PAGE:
Following World War II New York City became the center of the avant-garde art world. Artists were working in new ways, and some were exploring the energy of the gesture with loose brushwork that reflected the impact of the artist’s bold movements. The calligraphic brushstroke was an approach to abstract painting that focused on the spontaneous gesture of the artist’s hand and was informed by the East Asian art of calligraphy and popular writings on Zen and its principles of direct action.

The article goes on to say:

In Chinese and Japanese calligraphy the brush becomes an extension of the writer’s arm, indeed, his or her entire body. The artist’s stroke not only suggests the movement of the body, but also inner qualities. Abstract as it appears, calligraphy also conveys something about the essence of the individual artist. It is therefore not surprising that 20th-century American Abstract Expressionists who sought to convey emotion through paint were drawn to it.

Because so many soldiers were stationed in the East during World War II, both the West and the East were influenced by each other.

What I personally find fascinating with calligraphy is the collision of art and literature, the visual and the literal, words becoming art, and art becoming words.

Clip: A Time to Be Born

1 Feb

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“Nativity at Night” by Geergen tot Sint Jans, 1490

As the visual arts editor for Burnside Writers Collective, I curated artwork having to do with the theme “a time to be born.”

…And yes, the Byrds are now stuck in my head!

You can view the post here.

 

Happy Friday!!

Clip: Art to See Across the Country This New Year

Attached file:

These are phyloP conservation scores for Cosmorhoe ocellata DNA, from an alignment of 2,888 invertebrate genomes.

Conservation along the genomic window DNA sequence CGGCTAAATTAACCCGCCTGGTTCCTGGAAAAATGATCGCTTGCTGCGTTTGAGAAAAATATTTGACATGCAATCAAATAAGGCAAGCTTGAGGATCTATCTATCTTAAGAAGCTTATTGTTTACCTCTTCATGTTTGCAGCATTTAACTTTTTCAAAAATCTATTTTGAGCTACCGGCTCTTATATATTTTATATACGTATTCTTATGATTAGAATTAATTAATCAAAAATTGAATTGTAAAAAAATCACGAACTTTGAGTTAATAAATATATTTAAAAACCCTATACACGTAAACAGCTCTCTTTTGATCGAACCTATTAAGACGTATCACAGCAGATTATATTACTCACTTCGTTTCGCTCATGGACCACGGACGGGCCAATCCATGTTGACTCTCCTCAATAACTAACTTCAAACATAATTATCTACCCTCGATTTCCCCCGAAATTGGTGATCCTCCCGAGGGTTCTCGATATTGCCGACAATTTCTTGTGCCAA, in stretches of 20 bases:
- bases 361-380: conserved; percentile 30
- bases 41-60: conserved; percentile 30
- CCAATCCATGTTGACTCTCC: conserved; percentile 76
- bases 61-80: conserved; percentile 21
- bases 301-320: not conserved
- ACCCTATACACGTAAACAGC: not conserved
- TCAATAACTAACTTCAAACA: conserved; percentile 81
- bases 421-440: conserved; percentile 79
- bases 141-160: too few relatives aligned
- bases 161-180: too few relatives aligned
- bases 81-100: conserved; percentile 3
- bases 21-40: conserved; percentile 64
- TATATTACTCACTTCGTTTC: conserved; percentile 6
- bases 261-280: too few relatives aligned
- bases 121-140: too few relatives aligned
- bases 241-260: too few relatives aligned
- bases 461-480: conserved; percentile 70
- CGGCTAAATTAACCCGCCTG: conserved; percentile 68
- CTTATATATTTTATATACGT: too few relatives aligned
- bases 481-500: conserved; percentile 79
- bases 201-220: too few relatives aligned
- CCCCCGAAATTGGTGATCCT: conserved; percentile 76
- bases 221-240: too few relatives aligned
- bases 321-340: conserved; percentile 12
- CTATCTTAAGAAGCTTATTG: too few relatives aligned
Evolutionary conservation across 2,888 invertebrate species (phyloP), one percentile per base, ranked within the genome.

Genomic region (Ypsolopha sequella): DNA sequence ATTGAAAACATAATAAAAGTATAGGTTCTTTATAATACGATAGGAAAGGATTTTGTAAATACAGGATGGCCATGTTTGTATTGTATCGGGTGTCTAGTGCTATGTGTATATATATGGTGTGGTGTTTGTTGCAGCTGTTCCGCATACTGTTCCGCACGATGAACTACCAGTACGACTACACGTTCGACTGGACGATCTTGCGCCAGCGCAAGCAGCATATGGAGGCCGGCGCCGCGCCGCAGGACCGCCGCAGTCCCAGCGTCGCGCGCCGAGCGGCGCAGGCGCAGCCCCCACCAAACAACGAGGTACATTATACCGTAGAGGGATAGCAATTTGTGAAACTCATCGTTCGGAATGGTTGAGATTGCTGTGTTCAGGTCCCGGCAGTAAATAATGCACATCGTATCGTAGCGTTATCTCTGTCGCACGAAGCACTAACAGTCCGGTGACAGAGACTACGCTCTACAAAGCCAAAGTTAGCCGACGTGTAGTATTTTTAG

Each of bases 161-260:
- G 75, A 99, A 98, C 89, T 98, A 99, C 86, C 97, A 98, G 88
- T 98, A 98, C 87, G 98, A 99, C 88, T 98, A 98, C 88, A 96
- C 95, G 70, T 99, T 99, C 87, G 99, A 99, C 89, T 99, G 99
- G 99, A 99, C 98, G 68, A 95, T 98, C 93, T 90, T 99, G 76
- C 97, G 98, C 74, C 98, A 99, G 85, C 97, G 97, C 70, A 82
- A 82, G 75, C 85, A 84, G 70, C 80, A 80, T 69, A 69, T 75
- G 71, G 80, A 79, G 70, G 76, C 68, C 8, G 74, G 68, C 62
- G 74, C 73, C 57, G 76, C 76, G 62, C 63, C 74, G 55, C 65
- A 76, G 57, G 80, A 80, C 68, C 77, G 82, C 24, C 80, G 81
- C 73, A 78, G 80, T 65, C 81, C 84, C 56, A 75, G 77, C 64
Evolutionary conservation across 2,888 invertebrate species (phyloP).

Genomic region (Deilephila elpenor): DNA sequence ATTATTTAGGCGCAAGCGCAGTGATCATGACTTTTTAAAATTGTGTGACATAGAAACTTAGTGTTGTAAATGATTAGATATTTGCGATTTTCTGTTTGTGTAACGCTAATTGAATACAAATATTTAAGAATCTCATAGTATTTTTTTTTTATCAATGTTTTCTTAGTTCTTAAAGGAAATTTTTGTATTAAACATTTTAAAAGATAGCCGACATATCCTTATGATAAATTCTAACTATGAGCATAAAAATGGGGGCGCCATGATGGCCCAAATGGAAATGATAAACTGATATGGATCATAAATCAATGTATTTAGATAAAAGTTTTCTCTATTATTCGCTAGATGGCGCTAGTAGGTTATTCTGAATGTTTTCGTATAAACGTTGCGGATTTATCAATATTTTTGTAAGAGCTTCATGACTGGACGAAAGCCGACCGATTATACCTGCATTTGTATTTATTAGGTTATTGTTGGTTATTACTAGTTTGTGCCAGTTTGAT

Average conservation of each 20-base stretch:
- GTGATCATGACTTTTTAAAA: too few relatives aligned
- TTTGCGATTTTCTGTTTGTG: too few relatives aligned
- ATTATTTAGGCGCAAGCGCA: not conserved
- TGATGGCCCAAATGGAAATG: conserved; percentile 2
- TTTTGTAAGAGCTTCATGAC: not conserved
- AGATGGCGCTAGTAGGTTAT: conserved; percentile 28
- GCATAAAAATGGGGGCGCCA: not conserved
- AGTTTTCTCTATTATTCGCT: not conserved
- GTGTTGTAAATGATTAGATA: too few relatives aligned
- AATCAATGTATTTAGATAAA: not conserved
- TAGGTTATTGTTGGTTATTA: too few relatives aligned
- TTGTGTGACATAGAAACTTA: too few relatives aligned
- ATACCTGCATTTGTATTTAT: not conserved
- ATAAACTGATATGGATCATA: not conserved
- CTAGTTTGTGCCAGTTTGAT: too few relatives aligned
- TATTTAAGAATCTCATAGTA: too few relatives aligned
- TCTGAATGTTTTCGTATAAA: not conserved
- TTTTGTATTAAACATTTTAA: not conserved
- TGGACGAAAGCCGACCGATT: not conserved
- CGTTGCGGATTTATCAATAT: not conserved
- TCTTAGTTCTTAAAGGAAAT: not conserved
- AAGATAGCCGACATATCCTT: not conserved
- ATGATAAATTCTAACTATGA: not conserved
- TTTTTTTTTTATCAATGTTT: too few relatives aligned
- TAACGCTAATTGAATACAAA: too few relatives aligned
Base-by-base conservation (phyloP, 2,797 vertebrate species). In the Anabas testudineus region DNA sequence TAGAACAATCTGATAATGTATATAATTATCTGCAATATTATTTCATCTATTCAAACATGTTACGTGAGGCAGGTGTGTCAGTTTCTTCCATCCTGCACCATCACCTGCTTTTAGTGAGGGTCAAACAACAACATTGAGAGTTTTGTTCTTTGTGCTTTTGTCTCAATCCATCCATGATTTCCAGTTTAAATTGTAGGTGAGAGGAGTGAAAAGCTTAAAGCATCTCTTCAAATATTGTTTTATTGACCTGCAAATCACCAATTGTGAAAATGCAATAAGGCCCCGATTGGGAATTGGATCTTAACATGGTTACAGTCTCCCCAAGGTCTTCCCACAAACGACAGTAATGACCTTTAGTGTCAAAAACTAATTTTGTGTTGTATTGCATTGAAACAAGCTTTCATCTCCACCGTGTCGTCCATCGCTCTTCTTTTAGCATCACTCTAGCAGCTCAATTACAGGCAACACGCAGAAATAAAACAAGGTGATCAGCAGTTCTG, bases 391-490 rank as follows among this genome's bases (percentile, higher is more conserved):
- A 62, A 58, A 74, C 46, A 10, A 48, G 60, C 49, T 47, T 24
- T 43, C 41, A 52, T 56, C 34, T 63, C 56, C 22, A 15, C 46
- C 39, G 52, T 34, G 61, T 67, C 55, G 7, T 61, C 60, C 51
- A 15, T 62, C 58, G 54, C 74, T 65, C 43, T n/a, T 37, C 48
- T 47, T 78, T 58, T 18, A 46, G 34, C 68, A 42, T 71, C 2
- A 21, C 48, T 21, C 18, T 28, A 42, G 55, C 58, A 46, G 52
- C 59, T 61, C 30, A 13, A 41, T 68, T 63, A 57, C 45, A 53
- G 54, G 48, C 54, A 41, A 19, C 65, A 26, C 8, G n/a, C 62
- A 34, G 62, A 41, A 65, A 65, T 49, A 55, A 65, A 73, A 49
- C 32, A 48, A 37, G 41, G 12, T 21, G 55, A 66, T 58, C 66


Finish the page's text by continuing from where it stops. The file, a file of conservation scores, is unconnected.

11 Jan

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A Word Made Flesh…Throat, by Lesley Dill (1994). Gift of Stanley Freehling. via the Art Institute of Chicago

Burnside Writers Collective published my roundup of art exhibits to see across the country at the start of this new year. The list emphasizes shows that touch on themes that will challenge your worldview.

What did I miss?

Holiday Gift Guide for Art Lovers

3 Dec

 

Well, I suppose it’s that time again.  Time to start thinking about what to give everyone for Christmas.  That’s what every commercial and store window is not at all subtly hinting at anyway.

Burnside published my gift guide for art lovers.  The guide shows how you can support independent artists through your purchases.

Here are a few additional ideas:

  • a beautiful coffee-table art book
  • a subscription to an arts magazine, such as Juxtapoz, Art in America, The Thing, or ArtForum
  • a membership pass to their favorite local art museum
  • a biography of an interesting art figure or a nonfiction account of artists’ lives. For example, Martin Gayford’s The Yellow House tells the story of Gaugin’s and van Gogh’s time sharing a house in France and Sue Roe’s The Private Lives of the Impressionists explores the lives of artists who were ridiculed at the time but whose works now hang in museums around the world.
  • if the art lover is also an artist, consider notebooks, portfolios for their work, classes, studio space, and art supplies

If money were no object, what piece of art would you like to own?  I’d love to own work by Ray Caesar, Robert Frank, Franz Kline, and Adam Wallacavage.